Maternity Care - AT WORK. A Good Idea or Distraction from Real Challenges?
Mark.Freed / 20 Feb 2020
I was recently approached by Justine McNulty, a fantastic and inspirational women, to discuss how we can help in the launch of her new business – Mobile Midwives. Mobile Midwives will bridge the gap between the NHS and professional women by providing maternity care directly to them in the workplace.
To be honest I am not sure how I feel about services like these. So I thought I would present both sides of the argument to you and ask for your views.
Justine’s value proposition is:
"Our mission is to bridge the gap between the NHS and professional women, giving every woman access to personal, professional and convenient maternity care.
The gender ratio within financial services sector in London is about 40/60 women/men. The average age of an employee within the financial services sector is also the prime childbearing age.
Women will have, on average, 13 antenatal appointments during a pregnancy. Women will take between four hours up to a full day paid leave to attend each 15 minute NHS appointment. This equates to between 7 and 13 working days out of the office per pregnancy, with the average woman having two children during her working life.
For a large company this will have a massive impact with a high proportion of the workforce being women of childbearing age. Financially, this means losing productivity of a woman for up to 13 working days per pregnancy. Inevitably, this will also affect any team she works with/in, ultimately influencing the profitability of the business.
We are a team of midwives offering one to one high quality maternity care directly in the workplace. The services we offer will greatly benefit your business and employees. A service like this will also help to develop your company’s inclusive culture, and help you to find and retain an increased female workforce, inevitably improving your company’s diversity position and employer value proposition."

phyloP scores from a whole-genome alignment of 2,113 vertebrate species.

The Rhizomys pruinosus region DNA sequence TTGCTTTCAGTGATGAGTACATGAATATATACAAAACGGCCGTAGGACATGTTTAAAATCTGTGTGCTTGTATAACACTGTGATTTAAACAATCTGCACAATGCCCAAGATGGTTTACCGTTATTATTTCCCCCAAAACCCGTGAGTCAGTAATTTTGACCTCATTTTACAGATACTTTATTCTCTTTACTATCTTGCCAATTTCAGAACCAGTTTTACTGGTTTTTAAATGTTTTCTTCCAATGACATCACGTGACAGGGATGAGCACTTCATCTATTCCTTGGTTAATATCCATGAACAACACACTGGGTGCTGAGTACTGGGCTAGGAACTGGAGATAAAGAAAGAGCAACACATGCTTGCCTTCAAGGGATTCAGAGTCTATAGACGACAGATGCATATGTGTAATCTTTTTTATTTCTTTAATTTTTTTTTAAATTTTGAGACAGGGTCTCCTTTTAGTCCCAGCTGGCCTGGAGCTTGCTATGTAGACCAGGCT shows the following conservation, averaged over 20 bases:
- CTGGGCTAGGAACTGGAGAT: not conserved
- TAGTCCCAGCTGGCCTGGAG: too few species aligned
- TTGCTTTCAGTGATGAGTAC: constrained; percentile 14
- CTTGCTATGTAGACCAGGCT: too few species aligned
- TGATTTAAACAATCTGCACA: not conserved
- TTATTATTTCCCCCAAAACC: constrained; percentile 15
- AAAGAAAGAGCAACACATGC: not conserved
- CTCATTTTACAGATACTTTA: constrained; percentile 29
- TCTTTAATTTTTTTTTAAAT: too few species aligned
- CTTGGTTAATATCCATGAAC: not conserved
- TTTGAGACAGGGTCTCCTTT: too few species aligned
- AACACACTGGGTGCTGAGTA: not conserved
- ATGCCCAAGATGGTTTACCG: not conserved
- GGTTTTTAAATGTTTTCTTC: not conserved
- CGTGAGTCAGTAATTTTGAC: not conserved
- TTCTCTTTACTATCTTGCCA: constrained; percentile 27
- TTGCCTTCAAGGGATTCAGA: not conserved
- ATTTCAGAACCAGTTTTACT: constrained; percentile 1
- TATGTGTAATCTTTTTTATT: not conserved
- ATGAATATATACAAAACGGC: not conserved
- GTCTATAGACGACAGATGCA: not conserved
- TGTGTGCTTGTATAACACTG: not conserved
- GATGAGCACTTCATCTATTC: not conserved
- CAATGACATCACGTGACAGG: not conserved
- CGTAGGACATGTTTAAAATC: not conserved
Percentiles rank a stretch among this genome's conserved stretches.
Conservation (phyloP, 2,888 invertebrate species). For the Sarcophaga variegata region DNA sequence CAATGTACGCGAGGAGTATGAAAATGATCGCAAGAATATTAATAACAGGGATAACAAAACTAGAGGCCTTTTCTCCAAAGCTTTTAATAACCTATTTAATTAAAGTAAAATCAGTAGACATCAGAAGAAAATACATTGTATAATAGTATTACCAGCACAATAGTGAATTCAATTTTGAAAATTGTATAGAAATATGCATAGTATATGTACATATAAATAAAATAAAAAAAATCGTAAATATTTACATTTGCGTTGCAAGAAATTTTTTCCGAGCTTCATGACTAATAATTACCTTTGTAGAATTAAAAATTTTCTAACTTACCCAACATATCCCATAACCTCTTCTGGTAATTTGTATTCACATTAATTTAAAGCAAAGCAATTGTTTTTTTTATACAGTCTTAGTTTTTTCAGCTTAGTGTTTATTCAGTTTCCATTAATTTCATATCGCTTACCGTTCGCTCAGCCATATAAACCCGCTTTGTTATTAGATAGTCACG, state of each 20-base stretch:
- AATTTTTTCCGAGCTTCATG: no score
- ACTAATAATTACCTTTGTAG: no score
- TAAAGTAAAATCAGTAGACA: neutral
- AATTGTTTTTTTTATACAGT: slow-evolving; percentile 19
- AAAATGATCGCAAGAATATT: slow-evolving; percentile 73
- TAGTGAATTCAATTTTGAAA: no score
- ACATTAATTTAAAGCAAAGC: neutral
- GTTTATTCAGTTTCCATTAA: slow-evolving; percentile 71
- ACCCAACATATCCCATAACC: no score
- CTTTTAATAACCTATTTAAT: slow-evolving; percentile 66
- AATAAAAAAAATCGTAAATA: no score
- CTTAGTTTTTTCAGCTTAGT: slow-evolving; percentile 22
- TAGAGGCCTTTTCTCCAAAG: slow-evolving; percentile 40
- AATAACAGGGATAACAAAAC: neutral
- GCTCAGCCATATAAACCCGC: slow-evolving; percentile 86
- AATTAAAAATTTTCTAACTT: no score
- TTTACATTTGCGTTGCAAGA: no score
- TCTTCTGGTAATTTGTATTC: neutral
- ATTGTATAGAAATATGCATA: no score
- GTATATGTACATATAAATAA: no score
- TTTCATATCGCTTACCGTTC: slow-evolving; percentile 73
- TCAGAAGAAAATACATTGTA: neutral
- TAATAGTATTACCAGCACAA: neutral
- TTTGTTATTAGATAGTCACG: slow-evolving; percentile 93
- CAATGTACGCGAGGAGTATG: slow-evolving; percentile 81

I have worked hard to try and lay out a counter argument:
CEO’s and boards who should be taking responsibility for driving diversity have outsourced the challenge to HR. HR departments solutions are often based on their own experiences/desires – flexible working, creches, maternity leave, menopause support – all valid. However this work distracts from some of the more immediate and harder challenges faced by ambitious women in pursuing a career at senior levels in the industry - negative micro cultures, permafrost layers of management, masculine trait leadership bias, old boys networks, nepotism et al. We will accelerate progress in closing the gender gap in the industry by focussing effort and limited resources on addressing these issues rather than trying to maximise productive hours for pregnant women.
When I ask our members what they want from an employer/manager/role, the most common answers are opportunity, challenge and recognition in an inclusive environment where they can succeed on merit. They do not want gender to define them, their prospects or reward. They want to be treated as an individual.
This is relevant because I regularly ask hiring managers and talent managers about their value propositions for female employees. I want them to tell me why the women that they want to attract, recruit and retain should be interested in working at their firms.
No one has ever replied with words to the effect of, “Well, if we’re looking at a senior female employee, we want to know what she wants. Understanding her needs, ambitions and desires will help us explore what we can do to make this an attractive proposition for her.”
Instead, I get told about flexible and agile working, maternity and childcare policies, crèches and women’s networks. There’s nothing inherently wrong with these, of course, but as a stock answer they are becoming increasingly frustrating. They are the stereotypical needs of a woman of a certain age at a certain point in her career.
The gender pay gap that firms are looking to close is among top-quartile earners. The industry is crying out (if you believe the D&I statements) for women to join the top ranks of organisations. Now, are these likely to be women who are attracted by a crèche or a mobile midwife service?
I am just not sure that the headline ‘xxx Bank to offer its pregnant staff mobile midwife services’ is beneficial in moving the industry forward.
We would appreciate your thoughts and views.
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